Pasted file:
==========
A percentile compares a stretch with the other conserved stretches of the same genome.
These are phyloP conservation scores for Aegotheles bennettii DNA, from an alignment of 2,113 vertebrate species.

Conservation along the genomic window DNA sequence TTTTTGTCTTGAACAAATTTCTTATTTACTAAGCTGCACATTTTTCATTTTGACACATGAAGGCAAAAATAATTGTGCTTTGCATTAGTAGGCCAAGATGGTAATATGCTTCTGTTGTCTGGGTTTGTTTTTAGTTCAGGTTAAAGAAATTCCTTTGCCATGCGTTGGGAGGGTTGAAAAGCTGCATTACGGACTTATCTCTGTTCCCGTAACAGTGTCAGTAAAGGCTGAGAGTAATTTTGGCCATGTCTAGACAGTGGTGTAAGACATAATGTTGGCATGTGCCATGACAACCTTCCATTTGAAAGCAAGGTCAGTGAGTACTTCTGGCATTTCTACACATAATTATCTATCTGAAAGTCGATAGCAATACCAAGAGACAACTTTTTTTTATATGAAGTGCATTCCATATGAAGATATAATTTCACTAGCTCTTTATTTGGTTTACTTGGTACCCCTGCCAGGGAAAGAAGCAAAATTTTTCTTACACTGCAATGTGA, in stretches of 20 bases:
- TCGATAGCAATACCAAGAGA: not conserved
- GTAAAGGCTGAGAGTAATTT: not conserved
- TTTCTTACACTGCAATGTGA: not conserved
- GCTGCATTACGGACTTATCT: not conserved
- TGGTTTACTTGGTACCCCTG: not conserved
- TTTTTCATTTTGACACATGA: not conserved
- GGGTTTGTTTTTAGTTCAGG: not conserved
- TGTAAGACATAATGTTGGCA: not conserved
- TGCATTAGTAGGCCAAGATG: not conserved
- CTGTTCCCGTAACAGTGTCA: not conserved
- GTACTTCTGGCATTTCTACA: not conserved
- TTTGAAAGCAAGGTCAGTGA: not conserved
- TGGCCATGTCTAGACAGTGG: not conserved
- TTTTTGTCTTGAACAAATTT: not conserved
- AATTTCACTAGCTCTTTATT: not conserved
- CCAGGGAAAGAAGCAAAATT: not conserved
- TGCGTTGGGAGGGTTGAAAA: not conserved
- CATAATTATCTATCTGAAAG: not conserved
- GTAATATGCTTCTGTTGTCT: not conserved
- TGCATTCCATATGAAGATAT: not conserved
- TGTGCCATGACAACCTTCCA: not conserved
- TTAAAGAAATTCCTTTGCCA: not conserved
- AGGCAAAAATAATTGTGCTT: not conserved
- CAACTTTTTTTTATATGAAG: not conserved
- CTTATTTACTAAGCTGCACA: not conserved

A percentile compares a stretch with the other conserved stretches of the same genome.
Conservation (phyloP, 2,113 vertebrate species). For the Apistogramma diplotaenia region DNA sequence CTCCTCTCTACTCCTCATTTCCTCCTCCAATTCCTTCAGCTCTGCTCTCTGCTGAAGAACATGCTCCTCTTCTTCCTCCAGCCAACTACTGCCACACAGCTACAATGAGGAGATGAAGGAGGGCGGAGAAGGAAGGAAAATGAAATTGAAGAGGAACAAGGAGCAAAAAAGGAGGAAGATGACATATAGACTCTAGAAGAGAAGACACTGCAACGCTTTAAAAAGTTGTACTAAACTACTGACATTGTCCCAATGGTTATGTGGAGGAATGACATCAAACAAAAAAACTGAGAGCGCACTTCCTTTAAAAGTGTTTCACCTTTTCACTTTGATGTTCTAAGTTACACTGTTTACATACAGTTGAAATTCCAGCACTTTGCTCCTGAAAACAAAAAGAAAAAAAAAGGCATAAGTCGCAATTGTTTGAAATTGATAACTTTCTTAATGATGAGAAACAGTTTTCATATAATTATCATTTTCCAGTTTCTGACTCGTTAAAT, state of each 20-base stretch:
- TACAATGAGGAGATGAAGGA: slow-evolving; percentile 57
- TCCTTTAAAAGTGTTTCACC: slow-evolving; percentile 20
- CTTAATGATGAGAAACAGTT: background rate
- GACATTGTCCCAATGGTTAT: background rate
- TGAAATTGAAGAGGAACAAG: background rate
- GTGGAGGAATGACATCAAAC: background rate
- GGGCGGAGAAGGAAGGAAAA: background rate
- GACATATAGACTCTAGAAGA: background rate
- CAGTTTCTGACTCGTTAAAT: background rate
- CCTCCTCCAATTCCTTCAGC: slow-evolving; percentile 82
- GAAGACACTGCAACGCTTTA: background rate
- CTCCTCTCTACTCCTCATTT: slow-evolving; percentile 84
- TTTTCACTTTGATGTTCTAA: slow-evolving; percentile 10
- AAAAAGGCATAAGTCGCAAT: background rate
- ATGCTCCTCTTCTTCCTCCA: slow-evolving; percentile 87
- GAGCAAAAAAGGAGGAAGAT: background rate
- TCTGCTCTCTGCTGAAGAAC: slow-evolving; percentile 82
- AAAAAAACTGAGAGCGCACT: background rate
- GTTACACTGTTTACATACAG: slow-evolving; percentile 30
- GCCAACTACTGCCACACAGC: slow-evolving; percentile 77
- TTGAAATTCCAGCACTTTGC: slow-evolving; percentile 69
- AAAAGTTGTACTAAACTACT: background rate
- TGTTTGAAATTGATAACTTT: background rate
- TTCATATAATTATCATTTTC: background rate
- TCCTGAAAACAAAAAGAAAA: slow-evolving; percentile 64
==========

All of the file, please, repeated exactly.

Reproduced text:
A percentile compares a stretch with the other conserved stretches of the same genome.
These are phyloP conservation scores for Aegotheles bennettii DNA, from an alignment of 2,113 vertebrate species.

Conservation along the genomic window DNA sequence TTTTTGTCTTGAACAAATTTCTTATTTACTAAGCTGCACATTTTTCATTTTGACACATGAAGGCAAAAATAATTGTGCTTTGCATTAGTAGGCCAAGATGGTAATATGCTTCTGTTGTCTGGGTTTGTTTTTAGTTCAGGTTAAAGAAATTCCTTTGCCATGCGTTGGGAGGGTTGAAAAGCTGCATTACGGACTTATCTCTGTTCCCGTAACAGTGTCAGTAAAGGCTGAGAGTAATTTTGGCCATGTCTAGACAGTGGTGTAAGACATAATGTTGGCATGTGCCATGACAACCTTCCATTTGAAAGCAAGGTCAGTGAGTACTTCTGGCATTTCTACACATAATTATCTATCTGAAAGTCGATAGCAATACCAAGAGACAACTTTTTTTTATATGAAGTGCATTCCATATGAAGATATAATTTCACTAGCTCTTTATTTGGTTTACTTGGTACCCCTGCCAGGGAAAGAAGCAAAATTTTTCTTACACTGCAATGTGA, in stretches of 20 bases:
- TCGATAGCAATACCAAGAGA: not conserved
- GTAAAGGCTGAGAGTAATTT: not conserved
- TTTCTTACACTGCAATGTGA: not conserved
- GCTGCATTACGGACTTATCT: not conserved
- TGGTTTACTTGGTACCCCTG: not conserved
- TTTTTCATTTTGACACATGA: not conserved
- GGGTTTGTTTTTAGTTCAGG: not conserved
- TGTAAGACATAATGTTGGCA: not conserved
- TGCATTAGTAGGCCAAGATG: not conserved
- CTGTTCCCGTAACAGTGTCA: not conserved
- GTACTTCTGGCATTTCTACA: not conserved
- TTTGAAAGCAAGGTCAGTGA: not conserved
- TGGCCATGTCTAGACAGTGG: not conserved
- TTTTTGTCTTGAACAAATTT: not conserved
- AATTTCACTAGCTCTTTATT: not conserved
- CCAGGGAAAGAAGCAAAATT: not conserved
- TGCGTTGGGAGGGTTGAAAA: not conserved
- CATAATTATCTATCTGAAAG: not conserved
- GTAATATGCTTCTGTTGTCT: not conserved
- TGCATTCCATATGAAGATAT: not conserved
- TGTGCCATGACAACCTTCCA: not conserved
- TTAAAGAAATTCCTTTGCCA: not conserved
- AGGCAAAAATAATTGTGCTT: not conserved
- CAACTTTTTTTTATATGAAG: not conserved
- CTTATTTACTAAGCTGCACA: not conserved

A percentile compares a stretch with the other conserved stretches of the same genome.
Conservation (phyloP, 2,113 vertebrate species). For the Apistogramma diplotaenia region DNA sequence CTCCTCTCTACTCCTCATTTCCTCCTCCAATTCCTTCAGCTCTGCTCTCTGCTGAAGAACATGCTCCTCTTCTTCCTCCAGCCAACTACTGCCACACAGCTACAATGAGGAGATGAAGGAGGGCGGAGAAGGAAGGAAAATGAAATTGAAGAGGAACAAGGAGCAAAAAAGGAGGAAGATGACATATAGACTCTAGAAGAGAAGACACTGCAACGCTTTAAAAAGTTGTACTAAACTACTGACATTGTCCCAATGGTTATGTGGAGGAATGACATCAAACAAAAAAACTGAGAGCGCACTTCCTTTAAAAGTGTTTCACCTTTTCACTTTGATGTTCTAAGTTACACTGTTTACATACAGTTGAAATTCCAGCACTTTGCTCCTGAAAACAAAAAGAAAAAAAAAGGCATAAGTCGCAATTGTTTGAAATTGATAACTTTCTTAATGATGAGAAACAGTTTTCATATAATTATCATTTTCCAGTTTCTGACTCGTTAAAT, state of each 20-base stretch:
- TACAATGAGGAGATGAAGGA: slow-evolving; percentile 57
- TCCTTTAAAAGTGTTTCACC: slow-evolving; percentile 20
- CTTAATGATGAGAAACAGTT: background rate
- GACATTGTCCCAATGGTTAT: background rate
- TGAAATTGAAGAGGAACAAG: background rate
- GTGGAGGAATGACATCAAAC: background rate
- GGGCGGAGAAGGAAGGAAAA: background rate
- GACATATAGACTCTAGAAGA: background rate
- CAGTTTCTGACTCGTTAAAT: background rate
- CCTCCTCCAATTCCTTCAGC: slow-evolving; percentile 82
- GAAGACACTGCAACGCTTTA: background rate
- CTCCTCTCTACTCCTCATTT: slow-evolving; percentile 84
- TTTTCACTTTGATGTTCTAA: slow-evolving; percentile 10
- AAAAAGGCATAAGTCGCAAT: background rate
- ATGCTCCTCTTCTTCCTCCA: slow-evolving; percentile 87
- GAGCAAAAAAGGAGGAAGAT: background rate
- TCTGCTCTCTGCTGAAGAAC: slow-evolving; percentile 82
- AAAAAAACTGAGAGCGCACT: background rate
- GTTACACTGTTTACATACAG: slow-evolving; percentile 30
- GCCAACTACTGCCACACAGC: slow-evolving; percentile 77
- TTGAAATTCCAGCACTTTGC: slow-evolving; percentile 69
- AAAAGTTGTACTAAACTACT: background rate
- TGTTTGAAATTGATAACTTT: background rate
- TTCATATAATTATCATTTTC: background rate
- TCCTGAAAACAAAAAGAAAA: slow-evolving; percentile 64